People often refer to an estate having to “go through probate” as if probate were a single, standardized process. In fact, there is more than one type of probate. In Michigan, there is formal and informal probate. The formal probate process is overseen by a judge after a petition is filed with the probate court. Any estate of a deceased person (decedent) in Michigan can go through formal probate, but not every estate needs to. For many (if not most) estates, it makes more sense to go through the informal probate process. Let’s talk about when informal probate is appropriate and what is involved in the process.
What is Informal Probate?
Probate in general is the process of settling a decedent’s estate, paying their last debts, and distributing remaining assets and property to heirs or beneficiaries. Informal probate is generally simpler and more cost-effective than the formal probate process. Unlike formal probate, informal probate is an administrative process. There is no court oversight, and no need for court hearings.
An interested person files an Application for Informal Probate and/or Appointment of Personal Representative (Testate/Intestate) to open the estate. The words testate and intestate refer to whether the decedent had a will. A person who had a valid will is said to have died testate; a person without a will died intestate.
When Can an Estate Go Through Informal Probate?
An estate can go through informal probate if there is an original will and nobody is contesting its validity. If there is no will, an estate can still go through it if there is no dispute about who is legally entitled to inherit from the estate.
There is no value amount above which an estate must go through formal probate rather than informal probate. However, estates with significant or complex assets (such as a family business) may be better off going through formal probate. If you are not sure whether informal or formal probate is called for in your situation, talk to an experienced Michigan probate attorney about the pros and cons of informal vs. formal probate.
Estates with total assets of less than $24,000 may not need to go through informal or formal probate at all. Instead, there are streamlined short-cut processes, referred to as “small estate” proceedings, especially if a spouse or children are the only heirs.
How Does Informal Probate Get Started?
As mentioned above, an interested party can open a case by filing an application with the probate register in the Michigan county where the decedent last resided. The “interested party” is usually a family member but it can also be an unrelated party who was named in the will, or a creditor of the estate. If your family member has died, you must open an estate within 42 days of the death or someone else might.
A personal representative will be appointed to administer the estate. If the person filing the application was named in the will as personal representative, they will have priority to be appointed. If the applicant was not named in the will, he or she may still be appointed personal representative if no one with higher priority under the law challenges the appointment. Even a personal representative named in the will has no authority to act on behalf of the estate until officially appointed by the probate register.
If you apply to open an informal probate matter, and there are people with higher priority than you under Michigan law to be appointed personal representative, you must serve them with a copy of the application to give them a chance to challenge the appointment (and you must file proof with the court that you did so). Depending on whether these people were served personally or by mail, you will have to wait between seven and 14 days for the probate register to open the case and appoint a personal representative.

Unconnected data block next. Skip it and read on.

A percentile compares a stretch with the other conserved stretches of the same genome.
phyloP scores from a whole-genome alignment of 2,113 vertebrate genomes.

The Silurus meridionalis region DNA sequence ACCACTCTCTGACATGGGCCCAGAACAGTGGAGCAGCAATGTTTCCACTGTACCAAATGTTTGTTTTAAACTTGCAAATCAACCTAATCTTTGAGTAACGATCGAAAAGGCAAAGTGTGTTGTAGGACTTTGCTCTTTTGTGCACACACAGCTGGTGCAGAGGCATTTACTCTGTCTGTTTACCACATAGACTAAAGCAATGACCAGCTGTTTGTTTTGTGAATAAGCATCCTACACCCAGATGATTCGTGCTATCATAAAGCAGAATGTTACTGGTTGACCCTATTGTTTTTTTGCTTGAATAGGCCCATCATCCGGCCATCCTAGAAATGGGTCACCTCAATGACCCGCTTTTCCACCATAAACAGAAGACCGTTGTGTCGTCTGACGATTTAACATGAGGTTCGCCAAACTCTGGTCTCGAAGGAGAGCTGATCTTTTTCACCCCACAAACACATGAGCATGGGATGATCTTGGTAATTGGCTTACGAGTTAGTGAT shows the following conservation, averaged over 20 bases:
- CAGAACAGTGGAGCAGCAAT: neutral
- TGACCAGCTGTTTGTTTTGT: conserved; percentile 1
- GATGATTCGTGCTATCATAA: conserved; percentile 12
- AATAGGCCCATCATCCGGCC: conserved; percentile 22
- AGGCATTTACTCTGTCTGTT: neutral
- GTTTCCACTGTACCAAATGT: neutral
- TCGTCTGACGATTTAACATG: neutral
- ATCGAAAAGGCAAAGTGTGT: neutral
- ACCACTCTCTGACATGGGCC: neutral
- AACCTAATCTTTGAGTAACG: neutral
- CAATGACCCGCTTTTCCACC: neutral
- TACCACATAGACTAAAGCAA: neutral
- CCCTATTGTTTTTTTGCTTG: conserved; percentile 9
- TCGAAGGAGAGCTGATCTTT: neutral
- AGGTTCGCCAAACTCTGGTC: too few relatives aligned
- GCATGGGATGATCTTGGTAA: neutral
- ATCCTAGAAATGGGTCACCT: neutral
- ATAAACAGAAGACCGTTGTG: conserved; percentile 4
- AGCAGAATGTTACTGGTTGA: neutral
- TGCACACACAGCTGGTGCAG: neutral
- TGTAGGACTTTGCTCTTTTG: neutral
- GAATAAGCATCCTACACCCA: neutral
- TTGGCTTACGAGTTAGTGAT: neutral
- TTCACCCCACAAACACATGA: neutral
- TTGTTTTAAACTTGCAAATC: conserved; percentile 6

What Does a Personal Representative Do?
The personal representative is responsible for identifying, locating, inventorying, and safeguarding the decedent’s property. If you are the personal representative in an informal probate matter, your duties will include:
- Serving required notification to all interested parties;
- Preparing an inventory and paying the inventory fee;
- Preparing the decedent’s final income tax return and paying any taxes owed out of estate property;
- Giving notice of estate proceedings to creditors;
- Paying all legitimate debts of the estate according to the priority they are given under law (It is critical to pay debts according to legal priority, because if the estate does not have enough money to satisfy all debts, lower priority debts must go unpaid.);
- Distribute remaining assets according to the will or as prescribed by Michigan law;
- File documents needed to close the estate.
Informal probate typically takes less than a year, and may take less than six months. However, if it extends for more than a year, you will need to file a Notice of Continuing Administration.
Do I Need a Lawyer?
Informal probate is usually simpler than formal probate, but it can still be confusing and complicated. An attorney is familiar with probate processes and required forms and can make sure the process proceeds smoothly. The services of an attorney in most probate matters, formal and informal, are generally considered a benefit to the estate. For this reason, attorney fees are usually paid out of estate funds rather than the personal representative’s pocket.
If you have questions about whether an estate needs to go through formal or informal probate, or need the assistance of an experienced Michigan attorney for a probate matter, we invite you to contact our law office to schedule a consultation.